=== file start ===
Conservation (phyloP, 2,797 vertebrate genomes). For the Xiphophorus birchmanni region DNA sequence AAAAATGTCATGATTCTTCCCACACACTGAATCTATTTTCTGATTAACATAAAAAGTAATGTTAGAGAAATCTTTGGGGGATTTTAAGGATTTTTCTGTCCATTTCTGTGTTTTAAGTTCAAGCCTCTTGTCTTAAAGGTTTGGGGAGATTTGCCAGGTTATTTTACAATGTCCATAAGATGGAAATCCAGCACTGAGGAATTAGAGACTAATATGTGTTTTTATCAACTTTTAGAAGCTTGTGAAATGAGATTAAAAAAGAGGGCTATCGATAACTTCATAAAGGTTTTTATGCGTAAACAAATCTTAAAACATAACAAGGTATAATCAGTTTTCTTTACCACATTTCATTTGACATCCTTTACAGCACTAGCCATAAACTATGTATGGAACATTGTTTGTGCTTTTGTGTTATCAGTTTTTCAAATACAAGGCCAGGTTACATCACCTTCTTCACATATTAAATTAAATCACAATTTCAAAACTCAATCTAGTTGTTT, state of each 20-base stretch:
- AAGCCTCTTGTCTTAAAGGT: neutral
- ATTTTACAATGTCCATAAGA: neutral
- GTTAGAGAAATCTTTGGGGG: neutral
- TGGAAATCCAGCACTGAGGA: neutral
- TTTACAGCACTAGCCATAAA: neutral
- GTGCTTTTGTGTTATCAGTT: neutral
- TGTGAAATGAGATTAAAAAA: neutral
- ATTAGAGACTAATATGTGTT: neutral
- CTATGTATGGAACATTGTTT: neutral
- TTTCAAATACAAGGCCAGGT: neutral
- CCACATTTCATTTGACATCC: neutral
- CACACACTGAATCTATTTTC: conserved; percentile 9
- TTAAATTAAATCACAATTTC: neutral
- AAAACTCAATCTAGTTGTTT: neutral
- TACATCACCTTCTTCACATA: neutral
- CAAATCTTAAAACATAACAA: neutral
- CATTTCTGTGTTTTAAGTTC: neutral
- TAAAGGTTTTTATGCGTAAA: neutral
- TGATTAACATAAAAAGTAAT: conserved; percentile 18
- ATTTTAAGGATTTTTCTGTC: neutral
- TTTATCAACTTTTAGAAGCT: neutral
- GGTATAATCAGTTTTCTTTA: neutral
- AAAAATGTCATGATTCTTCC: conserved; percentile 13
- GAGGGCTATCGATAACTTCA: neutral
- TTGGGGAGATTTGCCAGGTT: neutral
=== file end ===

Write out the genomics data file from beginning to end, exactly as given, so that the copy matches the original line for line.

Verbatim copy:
Conservation (phyloP, 2,797 vertebrate genomes). For the Xiphophorus birchmanni region DNA sequence AAAAATGTCATGATTCTTCCCACACACTGAATCTATTTTCTGATTAACATAAAAAGTAATGTTAGAGAAATCTTTGGGGGATTTTAAGGATTTTTCTGTCCATTTCTGTGTTTTAAGTTCAAGCCTCTTGTCTTAAAGGTTTGGGGAGATTTGCCAGGTTATTTTACAATGTCCATAAGATGGAAATCCAGCACTGAGGAATTAGAGACTAATATGTGTTTTTATCAACTTTTAGAAGCTTGTGAAATGAGATTAAAAAAGAGGGCTATCGATAACTTCATAAAGGTTTTTATGCGTAAACAAATCTTAAAACATAACAAGGTATAATCAGTTTTCTTTACCACATTTCATTTGACATCCTTTACAGCACTAGCCATAAACTATGTATGGAACATTGTTTGTGCTTTTGTGTTATCAGTTTTTCAAATACAAGGCCAGGTTACATCACCTTCTTCACATATTAAATTAAATCACAATTTCAAAACTCAATCTAGTTGTTT, state of each 20-base stretch:
- AAGCCTCTTGTCTTAAAGGT: neutral
- ATTTTACAATGTCCATAAGA: neutral
- GTTAGAGAAATCTTTGGGGG: neutral
- TGGAAATCCAGCACTGAGGA: neutral
- TTTACAGCACTAGCCATAAA: neutral
- GTGCTTTTGTGTTATCAGTT: neutral
- TGTGAAATGAGATTAAAAAA: neutral
- ATTAGAGACTAATATGTGTT: neutral
- CTATGTATGGAACATTGTTT: neutral
- TTTCAAATACAAGGCCAGGT: neutral
- CCACATTTCATTTGACATCC: neutral
- CACACACTGAATCTATTTTC: conserved; percentile 9
- TTAAATTAAATCACAATTTC: neutral
- AAAACTCAATCTAGTTGTTT: neutral
- TACATCACCTTCTTCACATA: neutral
- CAAATCTTAAAACATAACAA: neutral
- CATTTCTGTGTTTTAAGTTC: neutral
- TAAAGGTTTTTATGCGTAAA: neutral
- TGATTAACATAAAAAGTAAT: conserved; percentile 18
- ATTTTAAGGATTTTTCTGTC: neutral
- TTTATCAACTTTTAGAAGCT: neutral
- GGTATAATCAGTTTTCTTTA: neutral
- AAAAATGTCATGATTCTTCC: conserved; percentile 13
- GAGGGCTATCGATAACTTCA: neutral
- TTGGGGAGATTTGCCAGGTT: neutral